SummaryIf you enjoy physics and like to be challenged, how about a job where you invent wearable biosensors, develop ultrasonic haptics or research MEMS fingerprint readers?
Our physicists work in multi-disciplinary teams to develop new technologies and products. You will build on our activities in haptics, biometrics, environmental sensors, medical monitoring and biosensors. Physicists at TTP contribute at all stages of technology development including invention, mathematical analysis, computational modelling, prototype design, laboratory testing and manufacture. Our physicists become all-rounders who can quickly grasp new ideas, solve our clients’ most challenging problems and communicate solutions clearly and with authority.
The scope of the role extends beyond technical development, evolving over time to include the prospection, sale and delivery of complex technology developments. Physicists develop practical experience in identifying markets and potential clients, uncovering valuable opportunities and helping clients to turn ideas into products. Sensors and Devices is a growing group and new members will have the opportunity to help define and develop the group’s expansion into new technology and market areas.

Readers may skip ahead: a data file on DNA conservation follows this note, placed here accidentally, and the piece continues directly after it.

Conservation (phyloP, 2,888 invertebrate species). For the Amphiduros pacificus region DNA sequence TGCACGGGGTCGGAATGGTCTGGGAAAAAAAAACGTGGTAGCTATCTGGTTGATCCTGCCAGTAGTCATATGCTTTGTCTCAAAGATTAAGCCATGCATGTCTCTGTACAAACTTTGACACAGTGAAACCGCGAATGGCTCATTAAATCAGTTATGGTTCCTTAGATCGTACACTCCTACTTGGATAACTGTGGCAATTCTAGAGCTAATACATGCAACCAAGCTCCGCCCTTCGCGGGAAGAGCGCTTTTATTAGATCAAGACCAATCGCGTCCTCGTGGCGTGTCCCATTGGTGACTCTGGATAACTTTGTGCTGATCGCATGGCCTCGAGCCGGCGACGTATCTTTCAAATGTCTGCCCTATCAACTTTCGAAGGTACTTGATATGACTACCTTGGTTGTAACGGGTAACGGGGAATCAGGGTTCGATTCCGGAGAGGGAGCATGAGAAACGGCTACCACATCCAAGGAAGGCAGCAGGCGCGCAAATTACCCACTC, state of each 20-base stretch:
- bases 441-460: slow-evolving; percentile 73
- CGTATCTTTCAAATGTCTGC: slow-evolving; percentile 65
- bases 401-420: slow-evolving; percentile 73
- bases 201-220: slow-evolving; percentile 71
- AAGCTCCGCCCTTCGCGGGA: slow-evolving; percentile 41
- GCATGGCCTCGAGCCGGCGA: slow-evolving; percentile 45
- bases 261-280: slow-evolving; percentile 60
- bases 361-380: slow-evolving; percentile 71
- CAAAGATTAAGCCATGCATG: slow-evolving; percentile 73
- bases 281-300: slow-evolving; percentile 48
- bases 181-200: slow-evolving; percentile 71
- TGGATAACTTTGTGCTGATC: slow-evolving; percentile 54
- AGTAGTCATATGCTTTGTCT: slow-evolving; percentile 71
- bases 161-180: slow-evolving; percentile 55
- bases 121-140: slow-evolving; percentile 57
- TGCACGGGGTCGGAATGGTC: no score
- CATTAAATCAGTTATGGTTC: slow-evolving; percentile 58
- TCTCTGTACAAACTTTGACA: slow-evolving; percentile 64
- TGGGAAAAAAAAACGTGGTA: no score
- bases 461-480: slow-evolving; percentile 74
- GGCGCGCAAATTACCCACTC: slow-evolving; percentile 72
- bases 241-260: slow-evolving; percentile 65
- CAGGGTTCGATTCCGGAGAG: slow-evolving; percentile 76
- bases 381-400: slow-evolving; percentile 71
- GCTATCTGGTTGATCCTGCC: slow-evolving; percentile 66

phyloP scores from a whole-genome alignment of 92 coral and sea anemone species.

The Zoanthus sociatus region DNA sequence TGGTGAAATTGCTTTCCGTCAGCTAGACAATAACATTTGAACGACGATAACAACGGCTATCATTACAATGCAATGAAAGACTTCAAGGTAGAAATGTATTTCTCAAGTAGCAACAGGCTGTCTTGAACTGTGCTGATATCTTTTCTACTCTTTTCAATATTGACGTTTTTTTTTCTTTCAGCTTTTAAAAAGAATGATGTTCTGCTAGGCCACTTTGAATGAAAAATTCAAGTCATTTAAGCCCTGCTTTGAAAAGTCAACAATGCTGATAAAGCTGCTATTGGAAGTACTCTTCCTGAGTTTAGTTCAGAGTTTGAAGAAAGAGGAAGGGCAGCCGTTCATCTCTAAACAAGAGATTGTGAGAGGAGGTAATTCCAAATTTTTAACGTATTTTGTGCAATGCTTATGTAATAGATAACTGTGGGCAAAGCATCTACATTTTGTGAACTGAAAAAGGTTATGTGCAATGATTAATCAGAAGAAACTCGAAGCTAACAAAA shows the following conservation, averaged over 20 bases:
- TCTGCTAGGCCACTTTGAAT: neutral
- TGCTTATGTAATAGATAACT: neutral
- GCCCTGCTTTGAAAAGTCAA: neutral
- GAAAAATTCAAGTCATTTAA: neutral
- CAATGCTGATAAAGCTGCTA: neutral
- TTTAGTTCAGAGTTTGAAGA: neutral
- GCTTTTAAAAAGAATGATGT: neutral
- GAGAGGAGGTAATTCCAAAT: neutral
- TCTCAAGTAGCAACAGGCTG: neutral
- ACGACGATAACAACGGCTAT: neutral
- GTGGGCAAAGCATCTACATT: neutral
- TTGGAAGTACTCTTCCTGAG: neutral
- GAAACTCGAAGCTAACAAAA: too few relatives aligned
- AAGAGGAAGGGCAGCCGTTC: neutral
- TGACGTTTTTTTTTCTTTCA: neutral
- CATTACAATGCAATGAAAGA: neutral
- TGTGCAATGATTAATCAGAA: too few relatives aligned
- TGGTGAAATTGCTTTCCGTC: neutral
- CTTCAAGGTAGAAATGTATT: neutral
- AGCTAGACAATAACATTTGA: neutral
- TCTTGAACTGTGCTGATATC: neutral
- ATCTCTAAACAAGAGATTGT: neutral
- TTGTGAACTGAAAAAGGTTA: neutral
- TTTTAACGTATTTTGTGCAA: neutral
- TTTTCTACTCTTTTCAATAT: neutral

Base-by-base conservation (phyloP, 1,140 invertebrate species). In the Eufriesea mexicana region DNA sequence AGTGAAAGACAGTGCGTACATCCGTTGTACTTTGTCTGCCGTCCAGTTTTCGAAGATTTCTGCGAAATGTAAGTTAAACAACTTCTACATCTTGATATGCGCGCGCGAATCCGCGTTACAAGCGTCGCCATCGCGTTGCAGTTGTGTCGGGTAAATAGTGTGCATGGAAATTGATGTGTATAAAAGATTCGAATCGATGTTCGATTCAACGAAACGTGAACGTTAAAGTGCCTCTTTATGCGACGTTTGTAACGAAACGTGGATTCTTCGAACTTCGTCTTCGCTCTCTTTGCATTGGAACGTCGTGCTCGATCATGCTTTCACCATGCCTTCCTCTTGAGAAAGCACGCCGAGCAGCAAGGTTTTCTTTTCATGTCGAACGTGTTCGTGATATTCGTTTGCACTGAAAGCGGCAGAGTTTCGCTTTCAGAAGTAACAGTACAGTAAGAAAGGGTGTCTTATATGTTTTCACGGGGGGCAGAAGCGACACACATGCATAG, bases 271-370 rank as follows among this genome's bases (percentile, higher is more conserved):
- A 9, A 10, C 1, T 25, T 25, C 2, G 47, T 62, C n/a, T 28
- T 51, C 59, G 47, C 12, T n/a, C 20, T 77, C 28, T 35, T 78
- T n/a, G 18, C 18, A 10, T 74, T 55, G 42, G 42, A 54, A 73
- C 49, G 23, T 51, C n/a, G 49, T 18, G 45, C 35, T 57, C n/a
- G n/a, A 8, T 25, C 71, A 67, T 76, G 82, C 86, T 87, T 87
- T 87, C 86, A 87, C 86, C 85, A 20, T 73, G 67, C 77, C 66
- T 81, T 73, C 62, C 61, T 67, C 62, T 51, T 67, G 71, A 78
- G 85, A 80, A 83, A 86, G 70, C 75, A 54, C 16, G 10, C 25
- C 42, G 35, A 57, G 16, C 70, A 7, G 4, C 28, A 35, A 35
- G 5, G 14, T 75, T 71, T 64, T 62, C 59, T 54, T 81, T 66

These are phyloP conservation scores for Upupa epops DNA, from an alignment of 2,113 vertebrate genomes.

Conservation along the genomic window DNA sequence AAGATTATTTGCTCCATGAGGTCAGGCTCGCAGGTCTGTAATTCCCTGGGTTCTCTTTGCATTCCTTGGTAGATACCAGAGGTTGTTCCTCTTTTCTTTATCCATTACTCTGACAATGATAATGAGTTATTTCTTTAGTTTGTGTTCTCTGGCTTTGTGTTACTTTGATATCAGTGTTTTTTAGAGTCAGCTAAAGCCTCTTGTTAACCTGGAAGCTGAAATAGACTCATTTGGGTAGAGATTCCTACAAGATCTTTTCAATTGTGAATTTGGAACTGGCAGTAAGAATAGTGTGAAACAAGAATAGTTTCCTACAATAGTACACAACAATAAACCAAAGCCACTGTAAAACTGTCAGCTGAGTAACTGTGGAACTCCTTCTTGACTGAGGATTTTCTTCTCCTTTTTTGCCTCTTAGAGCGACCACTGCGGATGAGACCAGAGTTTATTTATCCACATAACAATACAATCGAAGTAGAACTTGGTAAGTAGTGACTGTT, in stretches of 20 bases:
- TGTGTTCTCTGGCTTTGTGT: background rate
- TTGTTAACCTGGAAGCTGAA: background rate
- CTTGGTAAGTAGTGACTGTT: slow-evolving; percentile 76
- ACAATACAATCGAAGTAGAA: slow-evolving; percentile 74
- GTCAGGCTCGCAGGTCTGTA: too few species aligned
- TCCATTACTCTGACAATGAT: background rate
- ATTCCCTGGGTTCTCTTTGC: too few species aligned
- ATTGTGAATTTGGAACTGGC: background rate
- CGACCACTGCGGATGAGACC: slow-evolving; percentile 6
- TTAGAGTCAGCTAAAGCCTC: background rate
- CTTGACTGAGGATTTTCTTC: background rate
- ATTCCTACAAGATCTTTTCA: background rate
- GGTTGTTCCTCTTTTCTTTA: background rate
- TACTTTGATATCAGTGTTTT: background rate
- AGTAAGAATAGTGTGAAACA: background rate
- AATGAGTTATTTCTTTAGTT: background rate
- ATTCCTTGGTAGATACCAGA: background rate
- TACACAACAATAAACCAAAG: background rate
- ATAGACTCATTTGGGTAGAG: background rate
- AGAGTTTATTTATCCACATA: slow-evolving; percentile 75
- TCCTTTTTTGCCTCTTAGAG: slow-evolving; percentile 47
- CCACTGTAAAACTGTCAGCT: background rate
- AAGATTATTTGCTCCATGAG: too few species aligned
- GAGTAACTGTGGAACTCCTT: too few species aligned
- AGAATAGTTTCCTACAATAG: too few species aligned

Qualifications and Training
- A 1st or upper 2nd class degree (or equivalent) from a leading university in physics or a related discipline.
Skills and Experience
- You have a very strong understanding of the fundamentals of applied physics, including both analytical and experimental ability.
- Presenting your work will not phase you. You enjoy sharing the results of your work and explaining to a client why it matters to them.
- Your insatiable curiosity for new ideas – whether it’s a new technology, or how a multinational really makes money – means you dig deeper to generate valuable insight.
- Change is not scary. You jump at the chance to develop new skills, work on a problem you’ve never heard of before and take on new responsibilities.
- Experience in sensors, MEMS, biotechnology, electronics, software or algorithm development is a bonus, but an excellent physicist will pick it up quickly.